Dating romantic relationships adolescence
It’s not only the sex hormones that are involved in falling in love.
Ortigue and his colleagues (2010) used brain imaging to show that when a person falls in love, 12 areas of the brain work in tandem to release euphoria-inducing chemicals such as dopamine, adrenaline and serotonin.
In girls, the ovaries increase their production of oestrogen sixfold and in boys, the testes produce 20 times the amount of testosterone.
Both sexes have male and female hormones circulating in the bloodstream, but during adolescence a boy’s testosterone level becomes 20 to 60 per cent higher than that of a girl, while her oestrogen level becomes 20 to 30 per cent higher than his.
Adrenaline is a stress hormone, causing sweating, heart palpitations and dry mouth – just catching a glimpse of the new love can trigger these bodily sensations.
Dopamine stimulates desire and pleasurable feelings, and has been described as a ‘feel good’ hormone with similar effects to the drug cocaine. (2006) found heightened levels of dopamine in the brains of couples newly in love.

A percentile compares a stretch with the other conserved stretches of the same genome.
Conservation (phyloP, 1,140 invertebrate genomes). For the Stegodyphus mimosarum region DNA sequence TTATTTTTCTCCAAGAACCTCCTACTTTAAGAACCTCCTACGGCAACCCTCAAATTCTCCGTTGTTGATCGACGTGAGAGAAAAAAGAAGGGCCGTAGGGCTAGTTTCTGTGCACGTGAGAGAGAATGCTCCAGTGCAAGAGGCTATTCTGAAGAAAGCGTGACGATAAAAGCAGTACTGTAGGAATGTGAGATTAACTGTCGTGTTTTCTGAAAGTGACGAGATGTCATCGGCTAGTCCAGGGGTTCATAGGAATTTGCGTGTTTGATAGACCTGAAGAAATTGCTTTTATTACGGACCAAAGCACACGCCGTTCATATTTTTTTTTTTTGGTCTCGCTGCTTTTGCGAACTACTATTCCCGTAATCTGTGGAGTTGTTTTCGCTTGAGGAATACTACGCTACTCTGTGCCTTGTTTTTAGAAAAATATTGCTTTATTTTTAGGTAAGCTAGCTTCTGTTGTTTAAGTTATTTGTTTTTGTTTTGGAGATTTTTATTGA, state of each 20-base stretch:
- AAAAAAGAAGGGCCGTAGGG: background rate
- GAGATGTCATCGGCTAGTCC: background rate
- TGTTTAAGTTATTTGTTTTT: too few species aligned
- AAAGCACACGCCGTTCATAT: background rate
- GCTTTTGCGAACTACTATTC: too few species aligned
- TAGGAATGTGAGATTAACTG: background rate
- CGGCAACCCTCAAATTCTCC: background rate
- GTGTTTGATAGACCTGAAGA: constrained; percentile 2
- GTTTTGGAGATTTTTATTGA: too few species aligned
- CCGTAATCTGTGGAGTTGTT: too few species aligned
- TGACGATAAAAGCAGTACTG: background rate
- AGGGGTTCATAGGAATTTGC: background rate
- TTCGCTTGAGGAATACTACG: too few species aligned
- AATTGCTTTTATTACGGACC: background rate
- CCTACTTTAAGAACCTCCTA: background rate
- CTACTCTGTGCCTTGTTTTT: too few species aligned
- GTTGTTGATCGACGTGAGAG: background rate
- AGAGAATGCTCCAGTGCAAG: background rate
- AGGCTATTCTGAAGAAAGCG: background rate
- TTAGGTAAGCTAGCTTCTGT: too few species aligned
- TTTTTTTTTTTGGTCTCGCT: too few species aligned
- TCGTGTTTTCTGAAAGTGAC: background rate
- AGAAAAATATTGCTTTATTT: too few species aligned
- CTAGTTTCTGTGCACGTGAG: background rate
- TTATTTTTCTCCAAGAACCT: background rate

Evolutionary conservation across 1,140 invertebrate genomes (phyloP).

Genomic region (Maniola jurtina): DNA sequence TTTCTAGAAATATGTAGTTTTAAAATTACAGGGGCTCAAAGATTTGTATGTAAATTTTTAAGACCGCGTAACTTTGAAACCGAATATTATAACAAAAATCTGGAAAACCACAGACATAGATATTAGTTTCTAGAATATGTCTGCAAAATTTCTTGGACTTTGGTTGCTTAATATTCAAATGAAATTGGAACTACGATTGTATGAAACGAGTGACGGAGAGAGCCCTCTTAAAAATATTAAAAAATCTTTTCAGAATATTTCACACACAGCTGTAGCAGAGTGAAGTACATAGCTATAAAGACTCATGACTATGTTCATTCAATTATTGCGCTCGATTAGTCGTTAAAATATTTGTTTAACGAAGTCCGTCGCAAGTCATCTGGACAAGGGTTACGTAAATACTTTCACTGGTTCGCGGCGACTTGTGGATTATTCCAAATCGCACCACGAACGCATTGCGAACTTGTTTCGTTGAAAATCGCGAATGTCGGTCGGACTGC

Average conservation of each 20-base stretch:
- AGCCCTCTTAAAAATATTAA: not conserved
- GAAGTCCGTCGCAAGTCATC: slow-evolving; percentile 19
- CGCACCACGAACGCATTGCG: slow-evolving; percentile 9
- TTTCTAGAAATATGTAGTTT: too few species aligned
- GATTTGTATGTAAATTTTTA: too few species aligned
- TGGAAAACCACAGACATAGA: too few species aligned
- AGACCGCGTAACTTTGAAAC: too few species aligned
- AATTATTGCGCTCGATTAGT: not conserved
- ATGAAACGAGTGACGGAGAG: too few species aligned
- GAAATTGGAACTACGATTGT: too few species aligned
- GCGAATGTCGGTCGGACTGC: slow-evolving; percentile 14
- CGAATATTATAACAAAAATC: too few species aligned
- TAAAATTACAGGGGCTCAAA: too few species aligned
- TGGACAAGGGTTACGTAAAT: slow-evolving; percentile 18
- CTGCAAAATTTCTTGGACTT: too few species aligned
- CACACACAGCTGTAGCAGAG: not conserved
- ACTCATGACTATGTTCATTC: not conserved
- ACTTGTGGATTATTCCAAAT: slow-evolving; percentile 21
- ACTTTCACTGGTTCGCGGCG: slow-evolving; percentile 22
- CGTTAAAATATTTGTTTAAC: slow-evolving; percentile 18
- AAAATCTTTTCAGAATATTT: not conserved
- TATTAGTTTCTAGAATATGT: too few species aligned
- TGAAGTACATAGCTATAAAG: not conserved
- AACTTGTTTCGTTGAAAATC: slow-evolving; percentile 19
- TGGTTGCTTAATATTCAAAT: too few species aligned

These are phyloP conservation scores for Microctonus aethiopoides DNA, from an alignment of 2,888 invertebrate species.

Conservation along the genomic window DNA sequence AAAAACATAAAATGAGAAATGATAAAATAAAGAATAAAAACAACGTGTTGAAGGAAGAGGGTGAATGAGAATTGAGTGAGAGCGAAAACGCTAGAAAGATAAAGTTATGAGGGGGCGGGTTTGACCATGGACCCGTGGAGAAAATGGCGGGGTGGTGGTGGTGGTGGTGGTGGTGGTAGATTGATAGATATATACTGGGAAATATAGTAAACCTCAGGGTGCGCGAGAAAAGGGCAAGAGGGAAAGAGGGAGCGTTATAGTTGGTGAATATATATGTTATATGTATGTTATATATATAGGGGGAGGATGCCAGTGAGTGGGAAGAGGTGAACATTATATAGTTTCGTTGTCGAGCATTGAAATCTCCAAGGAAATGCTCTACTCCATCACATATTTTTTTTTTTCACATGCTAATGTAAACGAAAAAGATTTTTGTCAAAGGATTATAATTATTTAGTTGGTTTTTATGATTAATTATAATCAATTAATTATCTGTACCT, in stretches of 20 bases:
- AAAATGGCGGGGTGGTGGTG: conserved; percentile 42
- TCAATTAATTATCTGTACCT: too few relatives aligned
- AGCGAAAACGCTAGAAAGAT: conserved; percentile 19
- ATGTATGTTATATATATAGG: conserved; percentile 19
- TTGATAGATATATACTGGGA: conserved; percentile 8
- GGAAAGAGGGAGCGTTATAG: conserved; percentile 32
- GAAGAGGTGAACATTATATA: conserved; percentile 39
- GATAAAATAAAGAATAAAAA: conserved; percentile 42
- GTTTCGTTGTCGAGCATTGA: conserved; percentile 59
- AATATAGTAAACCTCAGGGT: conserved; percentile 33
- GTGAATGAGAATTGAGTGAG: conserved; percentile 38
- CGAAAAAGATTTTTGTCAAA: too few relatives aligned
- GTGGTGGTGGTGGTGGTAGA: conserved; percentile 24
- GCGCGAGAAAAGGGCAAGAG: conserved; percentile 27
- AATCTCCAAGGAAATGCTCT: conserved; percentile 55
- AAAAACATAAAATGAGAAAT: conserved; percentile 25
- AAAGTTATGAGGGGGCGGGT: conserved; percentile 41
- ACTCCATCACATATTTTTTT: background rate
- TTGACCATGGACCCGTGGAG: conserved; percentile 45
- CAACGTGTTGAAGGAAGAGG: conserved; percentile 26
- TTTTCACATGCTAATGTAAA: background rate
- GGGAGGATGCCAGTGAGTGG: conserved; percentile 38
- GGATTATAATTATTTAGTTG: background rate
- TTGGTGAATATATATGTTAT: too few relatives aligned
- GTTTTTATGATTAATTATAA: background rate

Given that adolescence is a time when there is a great deal of pressure to conform to peer norms, young people who are not linking up romantically can feel lonely and out of step with their peers. On a different advice site (quora.com), this young man similarly questions why he is different: I am 21 and never had a girlfriend. I feel kind of depressed and that I would never have a girlfriend. I’ve asked a couple of girls whom I like to go out with me in the past and they declined.
For example, on the internet site girlsaskguys.com, an anonymous young woman asks: I’ve never had a boyfriend or girlfriend. Of course, not every young person is interested in romantic relationships.
Many of these relationships were short term, especially among younger adolescents, but a significant number were a year or more in duration.
High concentrations of certain hormones for one’s age, or rapid fluctuations of hormone levels may trigger more negative moods and greater mood variability (Buchanan et al., 1992). Australian Research Centre in Sex, Health and Society, La Trobe University, Melbourne, Australia.
Emotions associated with being ‘in love’ or ‘in lust’ are likely to be confused and confusing, even overwhelming for some (Temple-Smith et al., 2016). Fifth National Survey of Australian Secondary Students and Sexual Health 2013.
Adolescents are heavy consumers of online pornography, they are sexting, and using ‘apps’ to meet partners for casual sex hook-ups.
They may post on Facebook about their sexual and romantic successes and failures.